I like to drive. I donʼt think I have actually acknowledged this pastime previously, but itʼs true (“as true as horses that I shall never tire” — I wonder if I got that allusive quotation correct…). Janet and I were reminiscing about various driving experiences with her sister and brother-in-law over the weekend (some not repeatable here). Whether it was in…
- Willie Faye (the blue VW Beetle my father essentially let me drive most of the time in early college years),
- or the old ʼ56 Ford that didnʼt need a key to start it (fortunately on several occasions),
- a beaten old Chevrolet boat (my brother Paulʼs car, loaned to me while he was a resident student in Spain for the 1975-76 school year),
- the worthless ʼ69 orʼ70 tan Beetle I bought for myself and smacked into a deer just over a year later,
- my blue Econoline van,
- the 1986 Ford Escort wagon (my only new vehicle, probably ever in my lifetime),
- the fairly worthless 1989 Ford Ranger pickup I bought next and drove through the Nineties and into this millennium,
- or my current 1998 white Nissan Frontier (the “Desert Runner” model that if truly named should never have been purchased by an old farmer from south of Galena to tool around this area in),
- or any of Janetʼs various vehicles that she has permitted or required me to drive (or those of previous girlfriends, too),
…driving has been a pleasant experience, usually, that I will miss when the gasoline/crude oil supply runs out. We Americans seem thoroughly uninterested, in a genuine and therefore behavior-modifying manner, in releasing the teat of fossil fuels and overcoming our addiction to petroleum.
I am not keen on winter driving, mistrusting myself on ice but also deep and heavily falling snow. Unlike most people, I donʼt mind driving in fog, even in places unfamiliar (I, however, do turn on my headlights — not for myself but all those other drivers headed at me) or, as I did heading up to Cedar Rapids recently with Kevin, in heavy rain (only a few times, ironically — or predictably — near Rochester, MN, have I been forced to pull over in blinding downpours). And living in the Midwest, I am not proficient (or particularly comfortable) with mountainous drives, although I have had wonderful times on old Highway 1 along the California coastline (of which, however, I havenʼt driven more than about ninety minutes to two-hours distance out of San Francisco), so it may be simply my fear of heights that intimidated me in Colorado.
Anyway. I was thinking about the pleasures of driving as I headed up to Dubuque yesterday morning for my semiregular escape from home while it gets cleaned. The day was brightly sunny, and ensconced within the air-conditioned confines of the Frontierʼs extended cab, comfortable (outdoors was another story, although I think overall Wednesday was slightly cooler or less humid than Monday and Tuesday had been, or else my hours in air-conditioning helped me stand the afternoon and evening in the actual weather). Highway 61, four-laned for years now between Davenport and Dubuque, may be a dull drive nowadays, but itʼs still pretty, rolling up and down the countryside and peering up the country lanes that extend off on the sides (more pleasurable for knowing and also not knowing what lies down those apparently — but deceptively in this riverine territory — arrowlike routes). I was also thinking about topics on which I could write for the blog, so notice how promptly my brief meditation on the road has turned into a post.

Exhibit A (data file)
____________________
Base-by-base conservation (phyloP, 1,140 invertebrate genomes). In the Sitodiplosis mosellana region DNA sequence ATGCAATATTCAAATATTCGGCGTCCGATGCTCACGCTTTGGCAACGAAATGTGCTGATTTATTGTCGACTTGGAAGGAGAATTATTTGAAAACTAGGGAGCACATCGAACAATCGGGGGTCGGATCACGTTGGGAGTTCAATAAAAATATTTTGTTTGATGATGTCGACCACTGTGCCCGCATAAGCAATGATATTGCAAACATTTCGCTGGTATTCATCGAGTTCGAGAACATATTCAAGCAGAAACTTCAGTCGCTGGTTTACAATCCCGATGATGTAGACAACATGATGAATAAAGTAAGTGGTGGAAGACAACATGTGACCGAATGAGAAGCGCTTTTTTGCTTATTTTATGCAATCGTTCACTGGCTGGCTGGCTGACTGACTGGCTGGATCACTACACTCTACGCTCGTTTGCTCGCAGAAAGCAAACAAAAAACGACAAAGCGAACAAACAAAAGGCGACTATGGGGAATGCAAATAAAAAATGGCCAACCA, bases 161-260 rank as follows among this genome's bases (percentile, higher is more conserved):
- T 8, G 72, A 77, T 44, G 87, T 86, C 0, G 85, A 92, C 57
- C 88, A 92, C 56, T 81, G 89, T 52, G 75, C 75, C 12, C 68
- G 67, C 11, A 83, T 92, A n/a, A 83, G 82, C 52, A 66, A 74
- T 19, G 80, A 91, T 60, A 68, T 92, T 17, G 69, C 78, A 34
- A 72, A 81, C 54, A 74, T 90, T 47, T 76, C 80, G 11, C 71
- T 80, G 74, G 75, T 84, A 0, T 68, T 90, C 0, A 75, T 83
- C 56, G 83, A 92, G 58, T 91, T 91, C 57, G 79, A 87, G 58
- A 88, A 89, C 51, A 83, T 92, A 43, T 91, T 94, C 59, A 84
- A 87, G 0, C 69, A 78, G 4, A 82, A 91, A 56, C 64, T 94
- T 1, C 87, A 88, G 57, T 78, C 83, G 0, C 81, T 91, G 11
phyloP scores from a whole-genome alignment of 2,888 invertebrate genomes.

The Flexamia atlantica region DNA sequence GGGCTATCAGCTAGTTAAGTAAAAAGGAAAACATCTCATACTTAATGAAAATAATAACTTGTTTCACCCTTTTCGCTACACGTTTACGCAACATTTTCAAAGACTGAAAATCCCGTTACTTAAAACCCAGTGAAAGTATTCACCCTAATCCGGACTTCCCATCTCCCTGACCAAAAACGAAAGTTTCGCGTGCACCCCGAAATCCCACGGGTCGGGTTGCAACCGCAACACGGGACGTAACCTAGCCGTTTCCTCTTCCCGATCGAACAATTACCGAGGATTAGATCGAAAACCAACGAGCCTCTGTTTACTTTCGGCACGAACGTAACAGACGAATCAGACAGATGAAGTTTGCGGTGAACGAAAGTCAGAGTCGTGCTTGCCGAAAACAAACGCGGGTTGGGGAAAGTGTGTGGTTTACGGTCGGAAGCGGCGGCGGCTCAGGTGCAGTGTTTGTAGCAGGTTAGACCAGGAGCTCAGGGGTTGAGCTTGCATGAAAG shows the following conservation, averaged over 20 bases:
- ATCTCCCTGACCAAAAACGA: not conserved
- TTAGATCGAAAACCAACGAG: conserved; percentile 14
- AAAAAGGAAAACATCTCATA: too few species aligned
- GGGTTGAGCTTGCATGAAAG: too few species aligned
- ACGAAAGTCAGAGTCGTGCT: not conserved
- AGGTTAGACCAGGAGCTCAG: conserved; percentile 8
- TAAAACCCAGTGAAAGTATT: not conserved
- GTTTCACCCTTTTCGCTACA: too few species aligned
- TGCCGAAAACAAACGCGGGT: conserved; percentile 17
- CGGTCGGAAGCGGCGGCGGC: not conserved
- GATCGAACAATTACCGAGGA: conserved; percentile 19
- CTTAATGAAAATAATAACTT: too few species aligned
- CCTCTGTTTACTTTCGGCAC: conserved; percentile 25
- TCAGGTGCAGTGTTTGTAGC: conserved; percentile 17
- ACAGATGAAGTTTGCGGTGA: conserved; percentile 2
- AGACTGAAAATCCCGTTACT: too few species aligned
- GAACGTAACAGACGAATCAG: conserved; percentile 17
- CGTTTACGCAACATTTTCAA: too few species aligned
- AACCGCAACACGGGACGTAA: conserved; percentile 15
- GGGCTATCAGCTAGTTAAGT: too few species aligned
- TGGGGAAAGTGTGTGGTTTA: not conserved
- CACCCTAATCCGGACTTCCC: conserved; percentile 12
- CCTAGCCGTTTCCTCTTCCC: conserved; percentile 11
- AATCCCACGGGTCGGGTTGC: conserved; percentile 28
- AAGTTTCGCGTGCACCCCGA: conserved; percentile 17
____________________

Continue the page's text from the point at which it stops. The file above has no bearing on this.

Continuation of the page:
I am not sure what I enjoy about driving so much. I usually donʼt drive very fast, so the pleasures of the countryside are more visible and enjoyable for me than otheer more tensed and aggressive drivers, such as The Lovely One herself. I also donʼt usually face much traffic (notice I havenʼt once discussed city driving, a form of spirit-rending torture I assume is continued in any number of the circles of Hell — commuters being exemplars for me of what is wrong about capitalism and greed or selfishness in general: just observe your own reactions to others and their vicious self-promotion on the overcrowded roadway and generalize from those behaviors to ponder the theoretical principles of any “free market”). In fact, 61 north of Maquoketa probably doesnʼt support enough traffic to really be four lanes, however pleasant it is to cruise the nearly empty freeway. (And I commented yesterday on Janetʼs reactions to the nearly constant bilane flood of teeming automotive corpuscles pulsing competitively toward that urban heart, Milwaukee, on Friday afternoon.)
I think what I like most is the sensibility of being in transit. I drive along in splendid isolation (thank you, Warren Zevon, for that phrase), attuned to my music, freely contemplating everything and anything, distracted only minimally and infrequently by the rigors of piloting a speeding ton and a half of metal and semiflexible petroleum-based chemical byproducts. My soul soars. Although the acquisition of a cell phone has changed my outlook a bit, I enjoy being suspended between home and other obligations ahead. Other drivers ruthlessly intervening between me and my freewheeling solitude make urban or other overloaded driving a gut-churning chore in itself, banishing ruminative reverie. A pleasant rural drive liberates the spirit to fly freely and happily, especially on sunbrightened, temperate days. While in transit, there is nothing you can actually do about any of your regular duties, so you might as well relax and enjoy everything about the experience of being where you transitionally are, fully savoring each aspect of every evolving moment, liberated for the nonce from the rigors of responsibility.
At least, that is what I do.
Also, thatʼs generally why I so seldom recognize other cars or drivers furiously waving from our accustomed friendship at me — no snub or diminution of our normal relationship, just my temporary obliviousness of ordinary, unsparing and relentless reality.